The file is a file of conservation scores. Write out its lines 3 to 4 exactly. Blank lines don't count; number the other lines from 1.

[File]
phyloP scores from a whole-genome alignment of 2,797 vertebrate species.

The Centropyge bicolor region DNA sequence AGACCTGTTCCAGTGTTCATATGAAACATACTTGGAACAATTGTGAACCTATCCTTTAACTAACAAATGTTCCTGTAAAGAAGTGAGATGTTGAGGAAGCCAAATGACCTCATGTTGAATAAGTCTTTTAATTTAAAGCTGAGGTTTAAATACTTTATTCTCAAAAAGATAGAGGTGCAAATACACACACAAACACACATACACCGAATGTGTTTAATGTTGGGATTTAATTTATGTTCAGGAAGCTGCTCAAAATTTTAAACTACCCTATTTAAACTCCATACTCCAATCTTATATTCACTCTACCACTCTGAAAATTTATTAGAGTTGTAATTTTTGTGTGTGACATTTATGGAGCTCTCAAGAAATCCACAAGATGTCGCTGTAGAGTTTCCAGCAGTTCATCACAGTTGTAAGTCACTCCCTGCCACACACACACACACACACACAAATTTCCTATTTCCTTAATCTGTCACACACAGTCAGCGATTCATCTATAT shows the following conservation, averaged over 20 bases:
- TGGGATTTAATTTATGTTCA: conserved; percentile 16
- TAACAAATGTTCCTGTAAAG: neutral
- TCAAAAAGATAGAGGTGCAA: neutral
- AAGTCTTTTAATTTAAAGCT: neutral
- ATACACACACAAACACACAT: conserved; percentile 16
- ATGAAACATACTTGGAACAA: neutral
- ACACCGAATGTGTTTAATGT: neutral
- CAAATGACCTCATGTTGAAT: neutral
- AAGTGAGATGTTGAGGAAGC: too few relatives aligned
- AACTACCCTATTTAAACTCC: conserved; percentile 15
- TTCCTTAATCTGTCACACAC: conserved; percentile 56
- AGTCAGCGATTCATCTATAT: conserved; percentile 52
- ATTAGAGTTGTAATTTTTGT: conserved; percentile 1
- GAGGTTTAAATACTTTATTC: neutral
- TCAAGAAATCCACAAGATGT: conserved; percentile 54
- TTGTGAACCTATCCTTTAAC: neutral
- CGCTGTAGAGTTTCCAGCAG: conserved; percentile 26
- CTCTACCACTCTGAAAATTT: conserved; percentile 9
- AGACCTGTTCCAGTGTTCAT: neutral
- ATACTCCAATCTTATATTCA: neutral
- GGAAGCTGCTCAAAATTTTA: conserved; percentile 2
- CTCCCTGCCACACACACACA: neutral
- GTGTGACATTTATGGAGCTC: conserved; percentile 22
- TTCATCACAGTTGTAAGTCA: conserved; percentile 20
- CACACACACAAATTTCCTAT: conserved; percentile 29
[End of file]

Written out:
- TGGGATTTAATTTATGTTCA: conserved; percentile 16
- TAACAAATGTTCCTGTAAAG: neutral